Saturday, May 9, 2009

Bishop Mefody on the Sunday of the Paralytic

Here are two brief words by Bishop Mefody of Campanie (+1974) for the Sunday of the Paralytic I have translated:
Today in the Gospel we heard the story of the Lord’s healing of the paralytic. This unfortunate man had already lain for thirty-eight years. There was a pool in Jerusalem near the Sheep Gate into which an Angel would descend at a certain season and trouble the water. Whoever first entered the water after the Angel had troubled the water would be healed of any ailment. The unfortunate paralytic laid by this pool, but he had no one who would lower him into the water after its troubling – someone was always lowered into the quickening waters before him.

The Lord Jesus Christ noticed the man lying there and asked him: would you like to be made well? The sick man answered that he would, but that he had no one who would help him. Then the Lord said: Rise, take up thy bed, and walk. And the sick man arose, took up his bed, and walked.

Everything in this story is amazing: the greatness of God’s power; and that the Lord turned his attention to the sick man; and the vivifying waters of the pool; and the sick man himself, who had been sick for thirty-eight years without losing hope of recovery; and that he, surrounded by people, had no one who would help him.

Today, too, there is a “pool” in which people are healed and even resurrected. In this pool people are healed, above all, from spiritual illnesses and resurrected from the death of the soul. This pool is called the Church; and the healing water in it is called the grace of God. Those who desire to obtain healing of the soul must look for this, must ask for this, heeding the voice of the Church. And how important it is to have someone who can lead the sick soul to this pool.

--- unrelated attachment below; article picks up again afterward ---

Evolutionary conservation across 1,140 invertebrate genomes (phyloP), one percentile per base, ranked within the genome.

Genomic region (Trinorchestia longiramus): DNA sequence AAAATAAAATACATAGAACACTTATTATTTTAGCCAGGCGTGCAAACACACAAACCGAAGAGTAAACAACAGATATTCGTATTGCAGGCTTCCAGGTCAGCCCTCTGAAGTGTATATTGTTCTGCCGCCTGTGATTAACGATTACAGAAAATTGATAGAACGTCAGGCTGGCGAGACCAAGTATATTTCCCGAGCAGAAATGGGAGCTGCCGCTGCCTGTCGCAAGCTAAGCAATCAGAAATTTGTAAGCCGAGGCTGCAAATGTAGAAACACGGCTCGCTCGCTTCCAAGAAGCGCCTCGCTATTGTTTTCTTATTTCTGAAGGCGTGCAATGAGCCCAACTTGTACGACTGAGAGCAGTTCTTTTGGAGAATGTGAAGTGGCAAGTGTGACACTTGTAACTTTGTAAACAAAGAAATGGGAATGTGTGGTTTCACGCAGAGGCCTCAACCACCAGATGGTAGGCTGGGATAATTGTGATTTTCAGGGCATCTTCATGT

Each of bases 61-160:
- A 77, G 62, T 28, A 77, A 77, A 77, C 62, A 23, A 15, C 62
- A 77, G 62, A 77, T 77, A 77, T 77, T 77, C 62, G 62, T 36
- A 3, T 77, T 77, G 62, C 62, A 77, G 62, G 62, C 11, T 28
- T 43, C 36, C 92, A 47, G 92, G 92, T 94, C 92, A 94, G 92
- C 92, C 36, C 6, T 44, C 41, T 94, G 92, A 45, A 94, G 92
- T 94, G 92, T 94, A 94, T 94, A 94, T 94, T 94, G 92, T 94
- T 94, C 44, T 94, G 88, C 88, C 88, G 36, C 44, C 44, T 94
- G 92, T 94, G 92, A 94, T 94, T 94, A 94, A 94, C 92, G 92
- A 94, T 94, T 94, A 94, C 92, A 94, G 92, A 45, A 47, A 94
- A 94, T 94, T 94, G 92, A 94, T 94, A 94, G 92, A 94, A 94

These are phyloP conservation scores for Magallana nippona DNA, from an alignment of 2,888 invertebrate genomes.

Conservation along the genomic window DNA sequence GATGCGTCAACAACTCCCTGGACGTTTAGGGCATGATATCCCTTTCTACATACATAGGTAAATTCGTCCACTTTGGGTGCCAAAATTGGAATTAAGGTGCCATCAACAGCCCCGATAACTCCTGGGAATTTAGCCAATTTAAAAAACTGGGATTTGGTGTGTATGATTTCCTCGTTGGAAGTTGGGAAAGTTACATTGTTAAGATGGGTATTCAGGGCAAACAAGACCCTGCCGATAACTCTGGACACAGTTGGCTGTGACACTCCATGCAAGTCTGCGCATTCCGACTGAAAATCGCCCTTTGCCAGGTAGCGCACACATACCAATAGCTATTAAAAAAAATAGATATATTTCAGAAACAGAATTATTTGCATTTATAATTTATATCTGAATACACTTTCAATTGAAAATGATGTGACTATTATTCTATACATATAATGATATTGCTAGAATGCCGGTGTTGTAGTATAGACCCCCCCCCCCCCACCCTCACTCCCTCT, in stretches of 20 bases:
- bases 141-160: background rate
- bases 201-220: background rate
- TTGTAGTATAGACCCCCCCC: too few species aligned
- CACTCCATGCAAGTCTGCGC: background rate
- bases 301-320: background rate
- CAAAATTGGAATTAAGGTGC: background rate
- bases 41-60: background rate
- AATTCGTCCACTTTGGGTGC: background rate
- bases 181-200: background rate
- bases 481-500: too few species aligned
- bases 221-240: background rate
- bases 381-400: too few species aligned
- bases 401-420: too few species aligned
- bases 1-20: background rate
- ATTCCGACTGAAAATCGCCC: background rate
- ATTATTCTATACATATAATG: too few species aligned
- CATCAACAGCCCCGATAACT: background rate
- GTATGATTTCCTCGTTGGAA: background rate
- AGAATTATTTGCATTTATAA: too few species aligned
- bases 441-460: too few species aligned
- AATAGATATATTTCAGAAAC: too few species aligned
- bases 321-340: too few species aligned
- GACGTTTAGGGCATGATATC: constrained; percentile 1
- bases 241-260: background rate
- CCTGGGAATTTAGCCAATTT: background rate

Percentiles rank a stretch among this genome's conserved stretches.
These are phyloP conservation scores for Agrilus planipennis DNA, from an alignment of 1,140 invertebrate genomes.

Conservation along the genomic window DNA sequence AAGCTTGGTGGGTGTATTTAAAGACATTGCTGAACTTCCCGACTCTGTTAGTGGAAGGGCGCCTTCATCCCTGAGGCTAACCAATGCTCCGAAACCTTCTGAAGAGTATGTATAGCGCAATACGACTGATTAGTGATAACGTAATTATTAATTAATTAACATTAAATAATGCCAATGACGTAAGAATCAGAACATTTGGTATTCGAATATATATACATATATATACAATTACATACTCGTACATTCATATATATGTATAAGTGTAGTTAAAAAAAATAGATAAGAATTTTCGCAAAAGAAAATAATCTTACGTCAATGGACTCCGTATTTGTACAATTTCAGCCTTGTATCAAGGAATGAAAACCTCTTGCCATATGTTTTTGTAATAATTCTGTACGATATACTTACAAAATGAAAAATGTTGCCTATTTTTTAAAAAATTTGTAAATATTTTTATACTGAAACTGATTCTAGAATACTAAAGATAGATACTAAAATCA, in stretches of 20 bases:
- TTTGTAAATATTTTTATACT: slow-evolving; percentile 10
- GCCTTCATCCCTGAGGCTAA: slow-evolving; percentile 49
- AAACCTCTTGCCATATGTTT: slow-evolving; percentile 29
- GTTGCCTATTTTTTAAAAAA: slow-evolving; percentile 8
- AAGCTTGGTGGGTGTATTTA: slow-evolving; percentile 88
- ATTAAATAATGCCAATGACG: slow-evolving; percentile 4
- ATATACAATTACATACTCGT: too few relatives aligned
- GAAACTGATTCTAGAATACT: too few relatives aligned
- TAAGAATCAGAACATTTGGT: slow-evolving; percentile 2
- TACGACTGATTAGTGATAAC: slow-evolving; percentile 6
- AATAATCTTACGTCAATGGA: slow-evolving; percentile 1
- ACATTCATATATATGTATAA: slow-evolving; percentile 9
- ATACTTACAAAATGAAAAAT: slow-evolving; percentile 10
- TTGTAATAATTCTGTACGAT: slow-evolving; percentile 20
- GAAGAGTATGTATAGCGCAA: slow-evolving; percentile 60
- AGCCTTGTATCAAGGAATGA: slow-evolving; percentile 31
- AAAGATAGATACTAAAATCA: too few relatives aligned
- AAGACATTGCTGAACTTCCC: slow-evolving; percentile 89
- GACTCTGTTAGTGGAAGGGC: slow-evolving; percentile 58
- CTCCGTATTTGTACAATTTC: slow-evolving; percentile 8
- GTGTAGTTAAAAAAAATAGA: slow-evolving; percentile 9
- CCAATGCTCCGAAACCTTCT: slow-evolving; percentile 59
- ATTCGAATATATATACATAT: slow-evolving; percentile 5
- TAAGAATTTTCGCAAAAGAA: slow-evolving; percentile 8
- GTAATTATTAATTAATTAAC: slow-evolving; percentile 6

Risen Jesus, raise our souls!


In Jerusalem near the Sheep Gate was a pool, the remains of which can be seen even now, into the water of which an Angel of the Lord would at a certain season descend and trouble the water. Whoever first plunged into it after the troubling of the waters would be healed from any ailment. Near this pool were always many who were sick, blind, and lame. Among them was an unfortunate paralytic who had already been ill for thirty-eight years. He could not by any means be the first to plunge into the water and had no one who would help him.

The Lord Jesus Christ came near this place, saw the unfortunate one, and healed him with His all-powerful word. Such is the Gospel story that we have just heard. Two points in this story draw our attention. There was no one who would help the unfortunate one. Among the people there was no one! How often this is repeated in our contemporary life and even among us: among people there is no one. People do not see his need, his affliction, his loneliness. Someone perishes in a big city, among many people, because there was no one who would help him.

Another point in the Gospel narrative: the Lord came, and saw, and helped. The paralytic also saw Him and responded to the Lord’s voice and was healed.

O, if only all the lonely among people, if all those who are exhausted and perishing would know that the Lord is near them, that He sees and is prepared to stretch out a helping hand! O, if only they, and all of us, could see this helping hand and accept the Lord into our lives! Amen.

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